Background

In late July, the Treasury released a Model 1 Intergovernmental Agreement (IGA) to facilitate foreign financial institutions’ (FFIs) compliance with FATCA reporting rules. The Model 1 IGA generally requires FFIs to report information directly to their respective government, which then automatically exchanges the information with the United States pursuant to an income tax treaty or exchange of information agreement. Around the time the Model 1 IGA was released, the Treasury Department issued separate joint statements with Switzerland and Japan regarding another cooperative framework to implement FATCA, as an alternative to the Model 1 IGA. On November 15, 2012, the IRS released the Model 2 IGA, previously agreed to in principle by Switzerland and Japan. The Model 2 IGA generally calls for direct reporting by FFIs to the IRS (unlike the Model 1 IGA), supplemented with aggregate disclosure of recalcitrant accountholder data pursuant to exchange of information requests by the IRS.

The key elements in the Swiss joint statement would have Switzerland direct its financial institutions to conclude FFI agreements with the IRS, enable these FFIs to comply with FATCA reporting and honor IRS requests for additional information about accounts identified as “recalcitrant” and reported by the FFIs on an aggregate basis. Compliant or exempt FFIs would not be required to terminate accounts of recalcitrant accountholders or to impose pass-thru payment withholding on payments to recalcitrant accountholders or other financial institutions in Switzerland or any country with a FATCA IGA in place. The joint statement with Japan was similar except that Japan would not direct its financial institutions to enter FFI agreements with the IRS, but rather direct them to “register” with the IRS and confirm their intention to comply with official guidance issued by Japan consistent with the obligations of FFIs under FATCA.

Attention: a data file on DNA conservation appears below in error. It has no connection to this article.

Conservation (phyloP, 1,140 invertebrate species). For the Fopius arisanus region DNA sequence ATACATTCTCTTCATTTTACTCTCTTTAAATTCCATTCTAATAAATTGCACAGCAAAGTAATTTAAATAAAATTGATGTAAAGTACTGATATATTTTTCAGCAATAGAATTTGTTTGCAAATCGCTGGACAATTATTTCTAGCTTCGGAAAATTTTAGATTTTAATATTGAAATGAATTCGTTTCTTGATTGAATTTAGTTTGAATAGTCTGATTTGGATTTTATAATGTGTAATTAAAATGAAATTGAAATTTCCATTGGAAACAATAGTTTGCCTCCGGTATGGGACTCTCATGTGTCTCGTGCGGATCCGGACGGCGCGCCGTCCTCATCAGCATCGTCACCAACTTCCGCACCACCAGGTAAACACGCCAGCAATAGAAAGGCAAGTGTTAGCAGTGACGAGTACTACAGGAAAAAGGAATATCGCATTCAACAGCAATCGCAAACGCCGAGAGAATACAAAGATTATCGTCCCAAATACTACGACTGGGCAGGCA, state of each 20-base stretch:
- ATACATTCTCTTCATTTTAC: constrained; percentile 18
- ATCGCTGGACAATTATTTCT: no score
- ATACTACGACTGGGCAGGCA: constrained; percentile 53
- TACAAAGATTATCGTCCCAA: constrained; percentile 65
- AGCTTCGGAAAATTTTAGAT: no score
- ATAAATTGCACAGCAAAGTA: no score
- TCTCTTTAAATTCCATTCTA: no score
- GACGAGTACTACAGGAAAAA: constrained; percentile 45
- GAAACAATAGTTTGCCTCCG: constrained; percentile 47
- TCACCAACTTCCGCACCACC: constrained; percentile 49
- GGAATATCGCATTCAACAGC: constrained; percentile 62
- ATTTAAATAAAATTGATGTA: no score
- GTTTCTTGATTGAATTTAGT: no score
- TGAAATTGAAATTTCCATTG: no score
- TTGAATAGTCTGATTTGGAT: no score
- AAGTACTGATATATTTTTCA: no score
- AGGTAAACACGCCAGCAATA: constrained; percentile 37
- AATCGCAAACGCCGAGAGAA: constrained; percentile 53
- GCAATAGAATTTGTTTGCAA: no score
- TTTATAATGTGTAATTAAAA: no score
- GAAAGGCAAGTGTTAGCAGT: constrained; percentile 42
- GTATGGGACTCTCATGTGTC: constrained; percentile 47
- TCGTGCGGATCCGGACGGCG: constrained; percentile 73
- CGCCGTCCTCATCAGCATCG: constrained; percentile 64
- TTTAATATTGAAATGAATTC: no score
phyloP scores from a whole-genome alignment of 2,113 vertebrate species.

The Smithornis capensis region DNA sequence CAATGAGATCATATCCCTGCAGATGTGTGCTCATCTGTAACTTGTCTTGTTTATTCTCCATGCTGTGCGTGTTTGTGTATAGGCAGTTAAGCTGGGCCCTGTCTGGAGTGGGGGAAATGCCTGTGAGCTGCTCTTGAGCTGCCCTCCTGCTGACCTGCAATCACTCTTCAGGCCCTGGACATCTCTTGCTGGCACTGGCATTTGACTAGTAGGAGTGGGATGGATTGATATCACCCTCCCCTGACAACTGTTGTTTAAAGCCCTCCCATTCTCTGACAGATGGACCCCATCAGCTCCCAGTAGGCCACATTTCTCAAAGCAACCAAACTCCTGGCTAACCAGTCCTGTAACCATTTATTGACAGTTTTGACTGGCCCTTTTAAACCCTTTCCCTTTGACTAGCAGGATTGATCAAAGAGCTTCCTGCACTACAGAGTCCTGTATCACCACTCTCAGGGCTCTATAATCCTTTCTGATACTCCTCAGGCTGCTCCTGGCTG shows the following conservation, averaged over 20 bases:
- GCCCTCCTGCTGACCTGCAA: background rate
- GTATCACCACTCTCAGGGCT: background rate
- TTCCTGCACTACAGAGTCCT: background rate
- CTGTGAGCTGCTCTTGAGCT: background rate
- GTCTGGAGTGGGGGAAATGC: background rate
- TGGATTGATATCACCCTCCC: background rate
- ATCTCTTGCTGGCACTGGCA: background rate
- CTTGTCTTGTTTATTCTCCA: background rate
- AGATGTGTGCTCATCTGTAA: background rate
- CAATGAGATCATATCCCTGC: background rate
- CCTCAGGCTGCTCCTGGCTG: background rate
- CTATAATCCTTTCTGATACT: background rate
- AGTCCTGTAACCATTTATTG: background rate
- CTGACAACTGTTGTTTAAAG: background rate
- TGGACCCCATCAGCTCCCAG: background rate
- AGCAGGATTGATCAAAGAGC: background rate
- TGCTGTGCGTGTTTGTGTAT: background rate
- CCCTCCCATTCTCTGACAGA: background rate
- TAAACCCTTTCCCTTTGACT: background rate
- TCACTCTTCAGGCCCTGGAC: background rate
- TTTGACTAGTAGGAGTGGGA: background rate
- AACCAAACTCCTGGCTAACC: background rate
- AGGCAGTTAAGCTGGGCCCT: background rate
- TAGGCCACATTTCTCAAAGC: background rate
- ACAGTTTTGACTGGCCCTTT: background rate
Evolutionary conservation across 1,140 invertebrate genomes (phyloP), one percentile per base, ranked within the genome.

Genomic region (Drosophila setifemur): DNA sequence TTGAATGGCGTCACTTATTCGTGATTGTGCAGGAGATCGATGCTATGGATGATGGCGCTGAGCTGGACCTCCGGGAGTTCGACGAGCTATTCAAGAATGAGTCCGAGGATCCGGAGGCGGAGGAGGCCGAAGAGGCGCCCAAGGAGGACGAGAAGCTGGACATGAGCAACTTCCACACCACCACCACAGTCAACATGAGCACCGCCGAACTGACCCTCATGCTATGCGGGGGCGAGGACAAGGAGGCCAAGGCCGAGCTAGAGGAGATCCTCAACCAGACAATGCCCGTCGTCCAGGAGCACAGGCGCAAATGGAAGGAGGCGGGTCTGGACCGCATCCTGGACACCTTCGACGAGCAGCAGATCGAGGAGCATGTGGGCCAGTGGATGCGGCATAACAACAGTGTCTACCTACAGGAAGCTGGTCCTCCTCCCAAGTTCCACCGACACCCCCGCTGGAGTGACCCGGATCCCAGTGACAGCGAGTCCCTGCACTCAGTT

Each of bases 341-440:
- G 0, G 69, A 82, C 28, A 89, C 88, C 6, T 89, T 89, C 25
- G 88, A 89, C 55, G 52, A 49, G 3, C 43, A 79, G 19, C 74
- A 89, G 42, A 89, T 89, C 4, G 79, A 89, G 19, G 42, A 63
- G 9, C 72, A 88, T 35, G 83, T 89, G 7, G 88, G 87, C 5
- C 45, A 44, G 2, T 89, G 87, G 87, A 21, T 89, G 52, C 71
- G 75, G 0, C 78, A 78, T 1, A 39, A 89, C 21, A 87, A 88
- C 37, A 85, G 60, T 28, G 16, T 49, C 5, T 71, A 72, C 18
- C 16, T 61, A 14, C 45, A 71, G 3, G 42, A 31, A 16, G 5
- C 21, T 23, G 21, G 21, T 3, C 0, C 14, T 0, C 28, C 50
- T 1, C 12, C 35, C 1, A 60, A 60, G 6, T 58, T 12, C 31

The Model 2 Agreement

The Model 2 IGA combines some elements of the Swiss and Japanese joint statements with the United States, but not others. For example, the Model 2 IGA does not require FATCA partner financial institutions to enter FFI agreements, as provided in the joint statement with Switzerland. As contemplated by the joint statement with Japan, the Model 2 IGA provides that financial institutions will be directed to “register” with the IRS and enabled to comply with the requirements of FATCA, including due diligence, reporting and withholding. Significantly, the Model 2 IGA does not restrict compliance to guidance issued by the foreign government that is consistent with FATCA, as the joint statement with Japan considered. Assuming registration and compliance pursuant to a Model 2 IGA, an FFI would be treated as FATCA compliant and not subject to withholding.

Under the Model 2 IGA, an FFI must request the U.S. taxpayer identification number (TIN) for accountholders of preexisting accounts identified as “U.S. Accounts” and obtain consent to report that information to the IRS. An FFI must inform the accountholders that, if consent is not obtained, (i) information with respect to such accounts (referred to in the Model 2 IGA as “Non-Consenting U.S. Accounts”) will be reported to the IRS on an aggregate basis; and (ii) the IRS may subsequently request specific information about the accounts, which the FFI would be required to report to its respective government for exchange with the IRS. A similar procedure applies to accounts of nonparticipating financial institutions with respect to foreign reportable amounts. New accounts either identified as U.S. Accounts or of nonparticipating financial institutions may be opened only on the condition that the accountholder consents to the FFI providing required information to the IRS. (With some variation, the due diligence obligations set forth in Annex I of the Model 2 IGA are largely similar to those in Annex I of the Model 1 IGA.)